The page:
If you’ve been following the news on Ebola, you’ve likely heard precisely what the CDC (Center for Disease Control and Prevention) wants you to hear. I won’t focus on the story that you already know and can read on any of hundreds of websites.
If you’re reading this, you likely feel the same way I do … that you need to hear the whole message before you decide the best course of action for you and yours.
The CDC has been prepared for this for a long, long time, so you won’t hear certain vocabulary used to describe the latest outbreak epidemic of Ebola (Ebola Hemorrhagic Fever Zaire) very often, if at all. At least not until after a tipping point has been reached.
The magic word in this case is the “M” word. And in this case, “M” is for mutate.
The CDC has known Ebola was coming to the US for more than six weeks, so they have had plenty of time to carefully consider what information to feed you. The CDC has carefully trained PIOs (public information officers.)
A significant portion of their job is to prepare statements for all conceivable contingencies … including this one, and they’ve known it a mathematical inevitability for more than six weeks now and a probability weeks before that.
We’re being told not to worry because Ebola can only be spread through contact with bodily fluids. We are being told this version of the story to prevent panic … which public health and emergency officials predictably point out spreads faster than viruses and is more dangerous.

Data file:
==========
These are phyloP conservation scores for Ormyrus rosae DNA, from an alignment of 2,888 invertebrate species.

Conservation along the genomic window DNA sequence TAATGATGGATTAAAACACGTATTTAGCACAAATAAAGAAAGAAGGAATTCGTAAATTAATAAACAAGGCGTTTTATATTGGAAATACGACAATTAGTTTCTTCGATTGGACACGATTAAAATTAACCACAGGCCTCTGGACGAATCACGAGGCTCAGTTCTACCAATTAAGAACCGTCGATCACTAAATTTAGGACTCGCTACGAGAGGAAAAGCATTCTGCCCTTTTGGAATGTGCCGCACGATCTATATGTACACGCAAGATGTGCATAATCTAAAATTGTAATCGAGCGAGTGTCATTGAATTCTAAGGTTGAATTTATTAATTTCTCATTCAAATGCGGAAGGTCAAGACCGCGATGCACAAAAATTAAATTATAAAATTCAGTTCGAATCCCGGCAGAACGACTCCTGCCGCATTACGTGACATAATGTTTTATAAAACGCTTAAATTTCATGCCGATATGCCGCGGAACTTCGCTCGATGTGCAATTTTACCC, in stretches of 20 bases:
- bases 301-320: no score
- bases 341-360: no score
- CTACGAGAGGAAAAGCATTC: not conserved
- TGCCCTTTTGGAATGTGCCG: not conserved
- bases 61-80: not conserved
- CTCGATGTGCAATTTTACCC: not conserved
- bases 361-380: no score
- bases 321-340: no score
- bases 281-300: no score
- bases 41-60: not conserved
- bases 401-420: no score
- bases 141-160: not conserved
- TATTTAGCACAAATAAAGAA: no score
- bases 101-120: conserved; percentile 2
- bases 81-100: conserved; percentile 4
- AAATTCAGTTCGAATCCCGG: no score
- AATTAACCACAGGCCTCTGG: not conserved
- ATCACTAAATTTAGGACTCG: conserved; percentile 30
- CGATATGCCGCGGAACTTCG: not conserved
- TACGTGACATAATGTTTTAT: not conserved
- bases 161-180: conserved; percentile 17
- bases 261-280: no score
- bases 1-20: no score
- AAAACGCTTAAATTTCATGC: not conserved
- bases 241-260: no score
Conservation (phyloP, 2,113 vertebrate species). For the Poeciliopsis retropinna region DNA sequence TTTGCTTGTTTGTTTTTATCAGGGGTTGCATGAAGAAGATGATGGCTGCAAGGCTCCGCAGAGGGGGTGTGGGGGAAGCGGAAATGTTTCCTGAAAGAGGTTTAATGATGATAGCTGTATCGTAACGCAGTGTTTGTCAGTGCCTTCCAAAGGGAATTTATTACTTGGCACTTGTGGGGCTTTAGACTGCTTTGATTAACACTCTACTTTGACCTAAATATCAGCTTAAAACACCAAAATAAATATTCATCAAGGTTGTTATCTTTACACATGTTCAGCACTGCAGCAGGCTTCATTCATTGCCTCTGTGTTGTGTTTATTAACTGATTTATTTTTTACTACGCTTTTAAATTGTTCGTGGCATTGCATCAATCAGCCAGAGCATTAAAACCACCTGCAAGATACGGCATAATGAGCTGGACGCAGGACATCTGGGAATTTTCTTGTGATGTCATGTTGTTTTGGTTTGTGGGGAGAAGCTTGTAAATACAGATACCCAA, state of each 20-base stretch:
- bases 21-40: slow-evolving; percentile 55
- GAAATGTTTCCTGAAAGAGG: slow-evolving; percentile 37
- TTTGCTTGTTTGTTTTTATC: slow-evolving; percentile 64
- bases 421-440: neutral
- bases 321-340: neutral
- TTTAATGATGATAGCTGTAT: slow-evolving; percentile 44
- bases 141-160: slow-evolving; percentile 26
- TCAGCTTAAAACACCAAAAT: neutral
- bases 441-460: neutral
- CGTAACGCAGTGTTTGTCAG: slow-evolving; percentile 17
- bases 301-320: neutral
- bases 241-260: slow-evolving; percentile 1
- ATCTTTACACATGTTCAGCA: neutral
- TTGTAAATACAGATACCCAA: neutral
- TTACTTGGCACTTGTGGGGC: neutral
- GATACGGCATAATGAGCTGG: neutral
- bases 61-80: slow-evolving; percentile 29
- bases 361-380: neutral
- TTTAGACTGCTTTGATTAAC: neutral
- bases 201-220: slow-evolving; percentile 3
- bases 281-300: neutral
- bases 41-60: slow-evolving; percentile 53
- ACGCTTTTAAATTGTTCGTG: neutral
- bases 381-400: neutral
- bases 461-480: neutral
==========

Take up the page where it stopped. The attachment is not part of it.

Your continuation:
In reality, while panic is not desirable and certainly less effective than deliberate preparation, even full-blown panic is not going to be more dangerous for you if you get infected.
Even in the oversimplified model of the Ebola transmission spoon-fed to you by the media important details are intentionally left out. Ebola can be transmitted through bodily fluids … even sweat. You can’t see Ebola. You may not even be able to see the bodily secretion it was transmitted by. Contrary to the spin, Ebola can’t be caught in an interview.
If risk of transmission is so low, why are so many healthcare workers infected? First, ethnocentric types brush it off because most of them are infected in “third world countries.” This is ridiculous. American and European physicians with excellent knowledge of procedures designed to avoid transmission have been infected. Now, healthcare workers have been infected both in Europe and in the US too.
Preventing transmission isn’t as easy as the talking heads are brainwashing you to believe. Do you really think you have better knowledge and procedure than American doctors and other healthcare professionals who know what they are dealing with before they are exposed? Hose apples if you do.
It’s not as easy as it sounds, especially removal of contaminated PPE (personal protective equipment). But on a tyvek suit, mask, gloves, etc, spray some food colored water on it and try to remove it without any touching you or getting on your hands.